Revising a novel requires us to go through a series of steps to check a variety of story elements. We need to check the Story, Plot, Characters, Dialogue, and Writing Style. Most often we focus on the first four elements. After all, if there’s no conflict in the story, the characters never change, the plot is contrived, and no one will believe what the characters say, no reader is going to bother buying the book. What often gets short shrift is our writing style, not because we don’t care about it, but because we’re writers, not editors. Sometimes, we are so close to our story and characters that we just can’t see the problems in our style. Mark Twain once offered this advice:
“Substitute damn every time you’re inclined to write very, your editor will delete it and the writing will be just as it should be.”
This may have worked once, but today’s editors are not going to make these deletions. Using too many adverbs, or relying on crutch words time and again, merely indicates that we care less about how we write than we do for the way we write. Yet the lack of consistency, pesky misspellings, and constant use of too many words to get a point across are often reasons that literary agents reject manuscripts or potential buyers pass on purchasing our books. The more polished a story is, the greater the chance that someone takes a chance on it. But if we don’t care to make the extra effort, why should they?
“To Be or Not To Be & Other Editing Quandaries” is a hands-on workshop to help writers who want to improve their writing style, yet aren’t certain how to go about achieving this. For more experienced writers, it’s a chance to brush up on rusty skills. This is about self-editing: polishing your manuscript to improve the chances of getting representation or increasing sales. The workshop is not meant to replace editors. They remain key components of the writing process and they’re skilled in helping us improve our stories even more. But a good writer cares about her/his story and the readers’ experience when they open our book. Learning what to search for and how to correct our writing style is just as important as crafting a moving experience that the reader will relish and remember long after the story ends.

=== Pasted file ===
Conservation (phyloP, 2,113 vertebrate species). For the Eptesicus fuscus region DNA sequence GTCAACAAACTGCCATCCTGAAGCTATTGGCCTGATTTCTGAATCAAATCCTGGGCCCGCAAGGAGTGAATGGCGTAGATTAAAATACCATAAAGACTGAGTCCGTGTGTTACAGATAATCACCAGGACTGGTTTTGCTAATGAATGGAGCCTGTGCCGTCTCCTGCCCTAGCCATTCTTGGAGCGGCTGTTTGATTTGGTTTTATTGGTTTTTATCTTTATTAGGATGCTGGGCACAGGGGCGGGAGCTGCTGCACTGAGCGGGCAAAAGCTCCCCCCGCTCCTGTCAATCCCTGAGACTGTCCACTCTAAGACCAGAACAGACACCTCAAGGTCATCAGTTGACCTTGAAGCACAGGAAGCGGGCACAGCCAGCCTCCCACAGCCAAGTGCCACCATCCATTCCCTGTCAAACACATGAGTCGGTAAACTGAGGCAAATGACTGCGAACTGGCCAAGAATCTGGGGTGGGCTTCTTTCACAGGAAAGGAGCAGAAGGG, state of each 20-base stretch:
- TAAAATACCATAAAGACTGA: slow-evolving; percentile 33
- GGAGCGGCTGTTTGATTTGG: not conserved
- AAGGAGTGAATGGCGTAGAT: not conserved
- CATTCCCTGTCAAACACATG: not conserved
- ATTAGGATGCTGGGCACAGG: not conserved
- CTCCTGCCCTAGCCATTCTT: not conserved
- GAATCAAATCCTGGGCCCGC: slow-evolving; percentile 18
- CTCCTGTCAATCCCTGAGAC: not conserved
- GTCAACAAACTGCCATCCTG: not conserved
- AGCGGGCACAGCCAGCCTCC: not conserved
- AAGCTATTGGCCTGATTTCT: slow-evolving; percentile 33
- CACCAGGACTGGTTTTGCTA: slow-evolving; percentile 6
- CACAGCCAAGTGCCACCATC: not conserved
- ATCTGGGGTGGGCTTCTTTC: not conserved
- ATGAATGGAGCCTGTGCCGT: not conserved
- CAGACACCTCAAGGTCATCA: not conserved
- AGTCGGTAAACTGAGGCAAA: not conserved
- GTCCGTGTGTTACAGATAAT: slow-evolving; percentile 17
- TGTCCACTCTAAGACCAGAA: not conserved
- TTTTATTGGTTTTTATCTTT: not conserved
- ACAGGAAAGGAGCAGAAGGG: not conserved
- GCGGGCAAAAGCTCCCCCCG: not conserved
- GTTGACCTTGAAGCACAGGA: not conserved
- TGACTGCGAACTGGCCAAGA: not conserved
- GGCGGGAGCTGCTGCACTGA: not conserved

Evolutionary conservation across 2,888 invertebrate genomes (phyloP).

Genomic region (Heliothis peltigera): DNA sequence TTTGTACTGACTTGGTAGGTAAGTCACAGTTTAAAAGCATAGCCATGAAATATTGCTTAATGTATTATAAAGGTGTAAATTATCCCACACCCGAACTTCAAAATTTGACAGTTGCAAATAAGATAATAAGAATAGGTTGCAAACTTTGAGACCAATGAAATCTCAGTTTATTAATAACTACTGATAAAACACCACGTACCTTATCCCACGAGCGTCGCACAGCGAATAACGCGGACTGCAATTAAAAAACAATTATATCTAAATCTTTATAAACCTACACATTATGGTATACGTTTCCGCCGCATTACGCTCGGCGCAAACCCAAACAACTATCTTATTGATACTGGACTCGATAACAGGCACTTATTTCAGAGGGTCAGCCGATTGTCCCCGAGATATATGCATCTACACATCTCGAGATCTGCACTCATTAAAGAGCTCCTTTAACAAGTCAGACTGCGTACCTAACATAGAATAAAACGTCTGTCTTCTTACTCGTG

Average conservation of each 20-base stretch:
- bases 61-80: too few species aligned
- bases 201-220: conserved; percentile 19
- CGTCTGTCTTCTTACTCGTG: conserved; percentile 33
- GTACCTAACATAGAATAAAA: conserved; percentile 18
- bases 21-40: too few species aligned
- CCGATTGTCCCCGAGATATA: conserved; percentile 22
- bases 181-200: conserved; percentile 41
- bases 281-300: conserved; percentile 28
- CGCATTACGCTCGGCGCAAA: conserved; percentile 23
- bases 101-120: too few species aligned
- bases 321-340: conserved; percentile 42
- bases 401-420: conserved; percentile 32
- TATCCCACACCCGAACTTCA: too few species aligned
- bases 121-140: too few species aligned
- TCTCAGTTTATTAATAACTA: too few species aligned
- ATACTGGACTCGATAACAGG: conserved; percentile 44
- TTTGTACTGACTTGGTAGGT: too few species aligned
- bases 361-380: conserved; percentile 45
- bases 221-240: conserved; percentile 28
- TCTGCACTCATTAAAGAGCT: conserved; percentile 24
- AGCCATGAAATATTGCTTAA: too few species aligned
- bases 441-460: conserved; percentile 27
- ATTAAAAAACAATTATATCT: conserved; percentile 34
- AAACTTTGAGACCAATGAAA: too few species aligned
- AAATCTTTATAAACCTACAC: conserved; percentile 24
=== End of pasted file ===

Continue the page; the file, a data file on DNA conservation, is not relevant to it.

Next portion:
A retired librarian, Cindy Vallar is a historical novelist and member of the Historical Novel Society. She is also a freelance editor and for seventeen years, she’s penned “The Red Pencil” column for their Historical Novels Review. As the Editor of Pirates and Privateers, she writes monthly articles on the history of maritime piracy. Dark Oak Press recently published her historical fantasy, “Rumble the Dragon,” in its short story anthology, A Tall Ship, a Star, and Plunder. She invites you to visit her award-winning website, Thistles & Pirates to learn more.
A Tall Ship, a Star, and Plunder Banned from his home after answering a wizard’s riddle, Rumble must live in the dangerous world of men. He forms an uneasy alliancewith exiled Northmen to retrieve a sacred chalice stolen by their fiendish arch nemesis, Ivan Skullsplitter. “Rumble the Dragon” is one of twenty-four amazing tales of bravado, daring, and dastardly deeds committed by the legendary pirates. Travel the High Seas and the far reaches of the galaxy in this collection of tales that explore the past, present, and future of our favorite scallywags. Good luck, and may the wind be in your favor, blowing you toward good pickings, and a safe harbor.